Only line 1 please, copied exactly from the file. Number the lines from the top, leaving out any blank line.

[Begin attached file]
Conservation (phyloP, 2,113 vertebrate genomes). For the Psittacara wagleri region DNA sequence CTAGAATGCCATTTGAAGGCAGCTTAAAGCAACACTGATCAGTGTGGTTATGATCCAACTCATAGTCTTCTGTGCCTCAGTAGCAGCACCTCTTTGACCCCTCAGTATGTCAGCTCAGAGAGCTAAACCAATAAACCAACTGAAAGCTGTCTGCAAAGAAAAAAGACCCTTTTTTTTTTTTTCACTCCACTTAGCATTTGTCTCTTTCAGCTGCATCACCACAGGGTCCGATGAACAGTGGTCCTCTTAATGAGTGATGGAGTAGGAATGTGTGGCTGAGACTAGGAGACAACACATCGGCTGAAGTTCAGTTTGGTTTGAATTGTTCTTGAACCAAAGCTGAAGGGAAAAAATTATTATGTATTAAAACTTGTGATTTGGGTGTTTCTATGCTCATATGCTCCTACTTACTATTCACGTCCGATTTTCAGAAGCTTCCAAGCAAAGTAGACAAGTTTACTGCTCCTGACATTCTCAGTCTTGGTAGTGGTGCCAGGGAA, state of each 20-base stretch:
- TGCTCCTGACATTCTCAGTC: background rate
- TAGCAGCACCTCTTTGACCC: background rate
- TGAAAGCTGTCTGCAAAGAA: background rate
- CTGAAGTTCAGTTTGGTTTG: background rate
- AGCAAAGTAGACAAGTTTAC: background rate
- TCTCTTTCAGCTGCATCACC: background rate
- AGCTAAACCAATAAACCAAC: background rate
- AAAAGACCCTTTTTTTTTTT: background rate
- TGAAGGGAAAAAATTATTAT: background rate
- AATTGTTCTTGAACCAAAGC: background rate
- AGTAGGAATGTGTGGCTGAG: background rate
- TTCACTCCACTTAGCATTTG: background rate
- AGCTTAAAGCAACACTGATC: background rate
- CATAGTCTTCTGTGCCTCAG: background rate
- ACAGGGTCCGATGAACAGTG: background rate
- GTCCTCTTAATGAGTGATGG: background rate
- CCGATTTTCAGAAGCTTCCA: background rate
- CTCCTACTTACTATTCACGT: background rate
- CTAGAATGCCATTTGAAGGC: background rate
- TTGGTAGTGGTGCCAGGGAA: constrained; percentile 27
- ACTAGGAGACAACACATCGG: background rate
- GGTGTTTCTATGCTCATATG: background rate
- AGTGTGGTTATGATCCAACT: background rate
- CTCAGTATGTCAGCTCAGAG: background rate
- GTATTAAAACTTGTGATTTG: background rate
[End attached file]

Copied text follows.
Conservation (phyloP, 2,113 vertebrate genomes). For the Psittacara wagleri region DNA sequence CTAGAATGCCATTTGAAGGCAGCTTAAAGCAACACTGATCAGTGTGGTTATGATCCAACTCATAGTCTTCTGTGCCTCAGTAGCAGCACCTCTTTGACCCCTCAGTATGTCAGCTCAGAGAGCTAAACCAATAAACCAACTGAAAGCTGTCTGCAAAGAAAAAAGACCCTTTTTTTTTTTTTCACTCCACTTAGCATTTGTCTCTTTCAGCTGCATCACCACAGGGTCCGATGAACAGTGGTCCTCTTAATGAGTGATGGAGTAGGAATGTGTGGCTGAGACTAGGAGACAACACATCGGCTGAAGTTCAGTTTGGTTTGAATTGTTCTTGAACCAAAGCTGAAGGGAAAAAATTATTATGTATTAAAACTTGTGATTTGGGTGTTTCTATGCTCATATGCTCCTACTTACTATTCACGTCCGATTTTCAGAAGCTTCCAAGCAAAGTAGACAAGTTTACTGCTCCTGACATTCTCAGTCTTGGTAGTGGTGCCAGGGAA, state of each 20-base stretch: